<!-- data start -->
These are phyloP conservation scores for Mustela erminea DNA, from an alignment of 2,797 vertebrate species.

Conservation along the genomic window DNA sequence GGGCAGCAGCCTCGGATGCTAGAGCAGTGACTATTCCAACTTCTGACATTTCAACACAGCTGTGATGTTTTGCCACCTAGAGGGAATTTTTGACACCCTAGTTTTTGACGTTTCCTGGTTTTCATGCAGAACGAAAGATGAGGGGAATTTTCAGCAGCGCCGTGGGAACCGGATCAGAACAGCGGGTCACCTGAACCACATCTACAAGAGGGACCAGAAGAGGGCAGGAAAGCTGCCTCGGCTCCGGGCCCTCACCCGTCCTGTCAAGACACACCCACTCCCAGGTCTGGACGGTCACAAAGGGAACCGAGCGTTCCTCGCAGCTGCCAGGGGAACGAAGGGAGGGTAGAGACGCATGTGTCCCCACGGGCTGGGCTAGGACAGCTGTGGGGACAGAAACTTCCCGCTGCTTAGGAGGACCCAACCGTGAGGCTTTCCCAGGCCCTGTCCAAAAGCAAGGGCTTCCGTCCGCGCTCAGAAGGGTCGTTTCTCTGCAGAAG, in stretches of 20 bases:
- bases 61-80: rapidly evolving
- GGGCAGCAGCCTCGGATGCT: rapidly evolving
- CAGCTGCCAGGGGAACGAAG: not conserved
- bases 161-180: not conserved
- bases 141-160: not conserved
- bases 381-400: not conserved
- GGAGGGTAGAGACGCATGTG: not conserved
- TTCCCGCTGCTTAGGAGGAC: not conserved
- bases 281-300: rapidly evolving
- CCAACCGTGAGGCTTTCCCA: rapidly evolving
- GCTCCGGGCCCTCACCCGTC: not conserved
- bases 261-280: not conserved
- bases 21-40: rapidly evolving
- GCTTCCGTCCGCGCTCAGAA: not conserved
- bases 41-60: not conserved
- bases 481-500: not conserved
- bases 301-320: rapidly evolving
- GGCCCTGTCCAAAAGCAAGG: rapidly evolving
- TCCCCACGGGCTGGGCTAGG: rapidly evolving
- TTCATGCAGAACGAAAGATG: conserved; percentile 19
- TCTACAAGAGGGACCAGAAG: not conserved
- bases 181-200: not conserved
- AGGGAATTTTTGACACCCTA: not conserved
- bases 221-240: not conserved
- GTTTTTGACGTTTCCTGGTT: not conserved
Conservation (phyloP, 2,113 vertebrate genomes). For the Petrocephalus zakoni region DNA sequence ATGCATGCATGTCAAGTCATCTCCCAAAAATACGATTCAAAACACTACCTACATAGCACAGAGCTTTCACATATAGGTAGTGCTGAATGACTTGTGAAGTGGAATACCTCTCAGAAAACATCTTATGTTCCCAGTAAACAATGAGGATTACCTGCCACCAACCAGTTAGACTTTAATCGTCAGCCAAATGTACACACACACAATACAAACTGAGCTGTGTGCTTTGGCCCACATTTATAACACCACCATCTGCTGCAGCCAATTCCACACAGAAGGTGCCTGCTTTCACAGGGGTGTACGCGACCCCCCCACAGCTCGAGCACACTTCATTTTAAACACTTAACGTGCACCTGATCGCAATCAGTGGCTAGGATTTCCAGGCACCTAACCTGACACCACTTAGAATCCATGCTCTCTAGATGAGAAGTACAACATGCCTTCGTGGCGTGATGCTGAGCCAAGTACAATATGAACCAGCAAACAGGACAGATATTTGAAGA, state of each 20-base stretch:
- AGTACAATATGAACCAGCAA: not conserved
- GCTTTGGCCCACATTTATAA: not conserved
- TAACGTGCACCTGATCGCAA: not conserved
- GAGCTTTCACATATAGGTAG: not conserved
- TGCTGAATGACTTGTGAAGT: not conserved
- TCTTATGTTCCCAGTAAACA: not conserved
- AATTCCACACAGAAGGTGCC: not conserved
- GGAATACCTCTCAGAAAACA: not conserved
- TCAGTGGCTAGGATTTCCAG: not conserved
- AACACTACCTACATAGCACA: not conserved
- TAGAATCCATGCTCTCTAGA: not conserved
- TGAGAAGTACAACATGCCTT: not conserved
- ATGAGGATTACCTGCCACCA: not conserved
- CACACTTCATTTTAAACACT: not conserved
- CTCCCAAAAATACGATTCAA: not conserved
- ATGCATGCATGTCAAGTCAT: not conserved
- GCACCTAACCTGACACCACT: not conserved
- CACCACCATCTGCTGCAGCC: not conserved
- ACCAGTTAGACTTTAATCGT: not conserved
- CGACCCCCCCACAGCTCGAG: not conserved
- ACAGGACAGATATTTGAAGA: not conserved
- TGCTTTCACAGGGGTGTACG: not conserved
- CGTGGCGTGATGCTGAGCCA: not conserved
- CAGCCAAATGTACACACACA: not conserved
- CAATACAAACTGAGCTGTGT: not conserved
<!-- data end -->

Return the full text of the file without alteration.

These are phyloP conservation scores for Mustela erminea DNA, from an alignment of 2,797 vertebrate species.

Conservation along the genomic window DNA sequence GGGCAGCAGCCTCGGATGCTAGAGCAGTGACTATTCCAACTTCTGACATTTCAACACAGCTGTGATGTTTTGCCACCTAGAGGGAATTTTTGACACCCTAGTTTTTGACGTTTCCTGGTTTTCATGCAGAACGAAAGATGAGGGGAATTTTCAGCAGCGCCGTGGGAACCGGATCAGAACAGCGGGTCACCTGAACCACATCTACAAGAGGGACCAGAAGAGGGCAGGAAAGCTGCCTCGGCTCCGGGCCCTCACCCGTCCTGTCAAGACACACCCACTCCCAGGTCTGGACGGTCACAAAGGGAACCGAGCGTTCCTCGCAGCTGCCAGGGGAACGAAGGGAGGGTAGAGACGCATGTGTCCCCACGGGCTGGGCTAGGACAGCTGTGGGGACAGAAACTTCCCGCTGCTTAGGAGGACCCAACCGTGAGGCTTTCCCAGGCCCTGTCCAAAAGCAAGGGCTTCCGTCCGCGCTCAGAAGGGTCGTTTCTCTGCAGAAG, in stretches of 20 bases:
- bases 61-80: rapidly evolving
- GGGCAGCAGCCTCGGATGCT: rapidly evolving
- CAGCTGCCAGGGGAACGAAG: not conserved
- bases 161-180: not conserved
- bases 141-160: not conserved
- bases 381-400: not conserved
- GGAGGGTAGAGACGCATGTG: not conserved
- TTCCCGCTGCTTAGGAGGAC: not conserved
- bases 281-300: rapidly evolving
- CCAACCGTGAGGCTTTCCCA: rapidly evolving
- GCTCCGGGCCCTCACCCGTC: not conserved
- bases 261-280: not conserved
- bases 21-40: rapidly evolving
- GCTTCCGTCCGCGCTCAGAA: not conserved
- bases 41-60: not conserved
- bases 481-500: not conserved
- bases 301-320: rapidly evolving
- GGCCCTGTCCAAAAGCAAGG: rapidly evolving
- TCCCCACGGGCTGGGCTAGG: rapidly evolving
- TTCATGCAGAACGAAAGATG: conserved; percentile 19
- TCTACAAGAGGGACCAGAAG: not conserved
- bases 181-200: not conserved
- AGGGAATTTTTGACACCCTA: not conserved
- bases 221-240: not conserved
- GTTTTTGACGTTTCCTGGTT: not conserved
Conservation (phyloP, 2,113 vertebrate genomes). For the Petrocephalus zakoni region DNA sequence ATGCATGCATGTCAAGTCATCTCCCAAAAATACGATTCAAAACACTACCTACATAGCACAGAGCTTTCACATATAGGTAGTGCTGAATGACTTGTGAAGTGGAATACCTCTCAGAAAACATCTTATGTTCCCAGTAAACAATGAGGATTACCTGCCACCAACCAGTTAGACTTTAATCGTCAGCCAAATGTACACACACACAATACAAACTGAGCTGTGTGCTTTGGCCCACATTTATAACACCACCATCTGCTGCAGCCAATTCCACACAGAAGGTGCCTGCTTTCACAGGGGTGTACGCGACCCCCCCACAGCTCGAGCACACTTCATTTTAAACACTTAACGTGCACCTGATCGCAATCAGTGGCTAGGATTTCCAGGCACCTAACCTGACACCACTTAGAATCCATGCTCTCTAGATGAGAAGTACAACATGCCTTCGTGGCGTGATGCTGAGCCAAGTACAATATGAACCAGCAAACAGGACAGATATTTGAAGA, state of each 20-base stretch:
- AGTACAATATGAACCAGCAA: not conserved
- GCTTTGGCCCACATTTATAA: not conserved
- TAACGTGCACCTGATCGCAA: not conserved
- GAGCTTTCACATATAGGTAG: not conserved
- TGCTGAATGACTTGTGAAGT: not conserved
- TCTTATGTTCCCAGTAAACA: not conserved
- AATTCCACACAGAAGGTGCC: not conserved
- GGAATACCTCTCAGAAAACA: not conserved
- TCAGTGGCTAGGATTTCCAG: not conserved
- AACACTACCTACATAGCACA: not conserved
- TAGAATCCATGCTCTCTAGA: not conserved
- TGAGAAGTACAACATGCCTT: not conserved
- ATGAGGATTACCTGCCACCA: not conserved
- CACACTTCATTTTAAACACT: not conserved
- CTCCCAAAAATACGATTCAA: not conserved
- ATGCATGCATGTCAAGTCAT: not conserved
- GCACCTAACCTGACACCACT: not conserved
- CACCACCATCTGCTGCAGCC: not conserved
- ACCAGTTAGACTTTAATCGT: not conserved
- CGACCCCCCCACAGCTCGAG: not conserved
- ACAGGACAGATATTTGAAGA: not conserved
- TGCTTTCACAGGGGTGTACG: not conserved
- CGTGGCGTGATGCTGAGCCA: not conserved
- CAGCCAAATGTACACACACA: not conserved
- CAATACAAACTGAGCTGTGT: not conserved